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best way to protect and waterproof leather gloves?

post #1 of 23
Thread Starter 
 here are several different products, SnoSeal, Nikwax, hestra balm, leather spray from the shoe store, etc...  so many choices, but only one pair of glove. which one works the best? 
post #2 of 23
I;ve seen good luck, over many years, with many gloves with snowseal.

dont think you can go that wrong with any of the above
post #3 of 23
I have used Biwell for many years.  Google will give you some sources.
post #4 of 23
 I put the gloves in the oven on the very lowest setting and then apply several heavy coats of Snow Seal to the warm leather.  After the gloves cool, I buff with dry cloth.  This darkens the leather a lot, but it gives a great result.  
post #5 of 23
I use the Hestra stuff and put them in the dryer on the lowest setting and toss them for about 15 minutes.
post #6 of 23
 I've had good success with Sno Seal in the past.

Here is a recent review of Sno Seal from backpackinglight.com:

http://www.backpackinglight.com/cgi-bin/backpackinglight/snoseal_review.html?id=SPm6Jev7:98.247.141.108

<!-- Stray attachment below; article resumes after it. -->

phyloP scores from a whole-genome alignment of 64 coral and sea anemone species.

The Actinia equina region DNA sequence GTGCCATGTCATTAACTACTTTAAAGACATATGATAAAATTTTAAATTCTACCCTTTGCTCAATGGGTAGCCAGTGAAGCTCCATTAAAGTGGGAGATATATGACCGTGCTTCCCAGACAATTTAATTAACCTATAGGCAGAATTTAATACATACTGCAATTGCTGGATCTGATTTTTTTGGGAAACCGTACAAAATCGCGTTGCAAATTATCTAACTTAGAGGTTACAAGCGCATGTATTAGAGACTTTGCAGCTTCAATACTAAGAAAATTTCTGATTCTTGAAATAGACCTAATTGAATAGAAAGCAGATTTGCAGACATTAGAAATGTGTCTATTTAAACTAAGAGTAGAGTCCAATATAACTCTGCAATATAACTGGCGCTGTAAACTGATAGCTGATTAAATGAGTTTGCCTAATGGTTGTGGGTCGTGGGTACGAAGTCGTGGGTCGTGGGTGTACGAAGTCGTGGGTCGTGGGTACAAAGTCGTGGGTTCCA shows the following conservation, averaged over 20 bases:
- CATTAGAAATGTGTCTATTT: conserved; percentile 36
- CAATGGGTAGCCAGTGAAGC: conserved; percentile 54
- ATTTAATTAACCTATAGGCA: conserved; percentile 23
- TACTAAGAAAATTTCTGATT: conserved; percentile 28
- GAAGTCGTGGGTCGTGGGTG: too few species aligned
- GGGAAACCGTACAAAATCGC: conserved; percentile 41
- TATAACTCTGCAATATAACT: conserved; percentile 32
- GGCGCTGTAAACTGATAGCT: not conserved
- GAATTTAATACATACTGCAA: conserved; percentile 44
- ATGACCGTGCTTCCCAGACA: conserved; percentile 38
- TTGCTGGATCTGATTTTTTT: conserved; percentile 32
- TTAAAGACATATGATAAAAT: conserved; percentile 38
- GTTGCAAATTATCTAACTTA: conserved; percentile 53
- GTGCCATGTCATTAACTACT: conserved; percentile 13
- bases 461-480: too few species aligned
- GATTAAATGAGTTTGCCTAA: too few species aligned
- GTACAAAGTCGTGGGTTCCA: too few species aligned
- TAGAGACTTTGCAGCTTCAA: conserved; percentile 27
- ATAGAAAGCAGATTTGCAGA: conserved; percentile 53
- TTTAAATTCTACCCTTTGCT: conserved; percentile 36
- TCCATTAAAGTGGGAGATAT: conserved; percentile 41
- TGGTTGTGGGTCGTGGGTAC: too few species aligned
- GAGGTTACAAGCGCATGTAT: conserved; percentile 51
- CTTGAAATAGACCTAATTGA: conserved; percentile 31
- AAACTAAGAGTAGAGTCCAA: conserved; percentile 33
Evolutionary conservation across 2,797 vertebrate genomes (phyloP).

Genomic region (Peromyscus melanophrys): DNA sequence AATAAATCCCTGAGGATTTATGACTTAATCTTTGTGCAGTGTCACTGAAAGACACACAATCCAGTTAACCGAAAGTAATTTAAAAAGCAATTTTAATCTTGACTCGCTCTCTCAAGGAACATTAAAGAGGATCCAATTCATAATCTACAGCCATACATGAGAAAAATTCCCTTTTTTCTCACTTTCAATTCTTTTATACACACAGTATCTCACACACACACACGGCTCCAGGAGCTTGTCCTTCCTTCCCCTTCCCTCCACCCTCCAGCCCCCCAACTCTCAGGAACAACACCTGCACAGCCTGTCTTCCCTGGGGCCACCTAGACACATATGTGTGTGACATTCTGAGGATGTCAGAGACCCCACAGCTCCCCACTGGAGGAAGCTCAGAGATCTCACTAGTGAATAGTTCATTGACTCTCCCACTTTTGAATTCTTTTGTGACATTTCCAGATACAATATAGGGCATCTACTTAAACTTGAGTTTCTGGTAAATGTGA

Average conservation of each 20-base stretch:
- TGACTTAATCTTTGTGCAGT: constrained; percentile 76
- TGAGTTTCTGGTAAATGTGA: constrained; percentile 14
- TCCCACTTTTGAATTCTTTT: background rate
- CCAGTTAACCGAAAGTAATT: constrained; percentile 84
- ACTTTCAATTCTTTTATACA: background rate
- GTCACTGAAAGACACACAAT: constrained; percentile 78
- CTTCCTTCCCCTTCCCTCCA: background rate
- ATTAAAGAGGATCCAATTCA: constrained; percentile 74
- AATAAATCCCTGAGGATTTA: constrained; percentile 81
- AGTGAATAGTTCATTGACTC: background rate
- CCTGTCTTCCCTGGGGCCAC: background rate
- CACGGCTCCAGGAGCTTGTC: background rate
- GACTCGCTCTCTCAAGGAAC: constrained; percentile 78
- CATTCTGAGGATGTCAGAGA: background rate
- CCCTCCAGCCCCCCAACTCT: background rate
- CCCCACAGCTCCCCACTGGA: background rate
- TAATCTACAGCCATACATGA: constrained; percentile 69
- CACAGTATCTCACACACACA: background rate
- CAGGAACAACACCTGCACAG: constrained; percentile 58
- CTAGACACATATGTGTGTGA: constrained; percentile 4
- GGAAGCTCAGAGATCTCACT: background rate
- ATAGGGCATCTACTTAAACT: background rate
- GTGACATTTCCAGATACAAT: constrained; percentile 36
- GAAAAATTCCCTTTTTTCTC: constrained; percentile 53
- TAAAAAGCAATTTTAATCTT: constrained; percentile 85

post #7 of 23
Thread Starter 
you put them in the dryer before you apply the balm, or after?  also do you need to use the balm before first time use?  
post #8 of 23
Quote:
Originally Posted by opimian View Post

you put them in the dryer before you apply the balm, or after?  also do you need to use the balm before first time use?  
By heating up the leather before application, it opens the pores, so they can drink in the water-proof-er, thereby saturating the leather.
post #9 of 23
Well, I actually put the balm on first, then put them in the dryer a bit.  Then rub it in good once they warm up.
post #10 of 23
Hi,

I know I can be a bit old fashioned sometimes, but I really don't think you can beat simple Beeswax.

My first skiing trip was to Switzerland, 35 years ago, and they were still using leather boots that only came about half way up the shin! But the old fella that ran the hire shop told me they kept their boots waterproof and supple using the aforementioned wax.

I currently have a pair Level gloves with leather palms and still use Beeswax. It also leaves the leather slightly tacky to the touch, which psychologically feels better when gripping my poles
post #11 of 23
Sno-Seal is based on beeswax;   they obviously added softeners and penetrants.    Beeswax by itself is rather, uh, firm.